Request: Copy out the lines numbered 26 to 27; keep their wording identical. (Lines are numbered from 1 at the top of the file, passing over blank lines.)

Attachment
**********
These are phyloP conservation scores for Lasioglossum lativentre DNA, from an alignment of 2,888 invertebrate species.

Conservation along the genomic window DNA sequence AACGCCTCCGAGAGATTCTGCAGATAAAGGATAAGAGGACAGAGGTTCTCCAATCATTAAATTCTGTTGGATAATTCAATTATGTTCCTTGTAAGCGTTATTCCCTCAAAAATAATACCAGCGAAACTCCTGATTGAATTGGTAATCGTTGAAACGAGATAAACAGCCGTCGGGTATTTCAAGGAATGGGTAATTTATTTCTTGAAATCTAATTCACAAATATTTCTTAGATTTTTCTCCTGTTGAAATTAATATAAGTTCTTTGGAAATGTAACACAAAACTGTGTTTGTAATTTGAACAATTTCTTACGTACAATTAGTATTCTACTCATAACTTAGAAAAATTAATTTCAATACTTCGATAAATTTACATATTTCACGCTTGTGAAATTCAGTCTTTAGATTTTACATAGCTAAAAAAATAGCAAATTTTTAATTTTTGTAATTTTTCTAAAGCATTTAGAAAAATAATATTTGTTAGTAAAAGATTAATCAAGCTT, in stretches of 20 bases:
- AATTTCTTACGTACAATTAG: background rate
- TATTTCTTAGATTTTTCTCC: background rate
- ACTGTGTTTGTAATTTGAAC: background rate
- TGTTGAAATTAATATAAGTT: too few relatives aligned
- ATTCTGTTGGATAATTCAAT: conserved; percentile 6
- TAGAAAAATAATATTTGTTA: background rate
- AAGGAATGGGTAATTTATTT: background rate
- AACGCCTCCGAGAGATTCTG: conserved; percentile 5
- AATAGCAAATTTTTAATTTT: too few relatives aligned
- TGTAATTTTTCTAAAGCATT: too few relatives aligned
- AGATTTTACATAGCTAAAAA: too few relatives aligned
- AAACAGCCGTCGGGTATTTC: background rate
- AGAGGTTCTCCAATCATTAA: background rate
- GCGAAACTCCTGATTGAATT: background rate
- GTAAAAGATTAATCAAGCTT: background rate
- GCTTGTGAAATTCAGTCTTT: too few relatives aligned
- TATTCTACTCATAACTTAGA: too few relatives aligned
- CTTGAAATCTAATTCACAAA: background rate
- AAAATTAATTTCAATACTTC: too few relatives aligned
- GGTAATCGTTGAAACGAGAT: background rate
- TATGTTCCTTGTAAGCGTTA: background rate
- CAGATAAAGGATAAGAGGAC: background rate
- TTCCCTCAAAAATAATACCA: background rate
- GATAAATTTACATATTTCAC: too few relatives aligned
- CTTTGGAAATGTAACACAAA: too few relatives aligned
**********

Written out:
- GATAAATTTACATATTTCAC: too few relatives aligned
- CTTTGGAAATGTAACACAAA: too few relatives aligned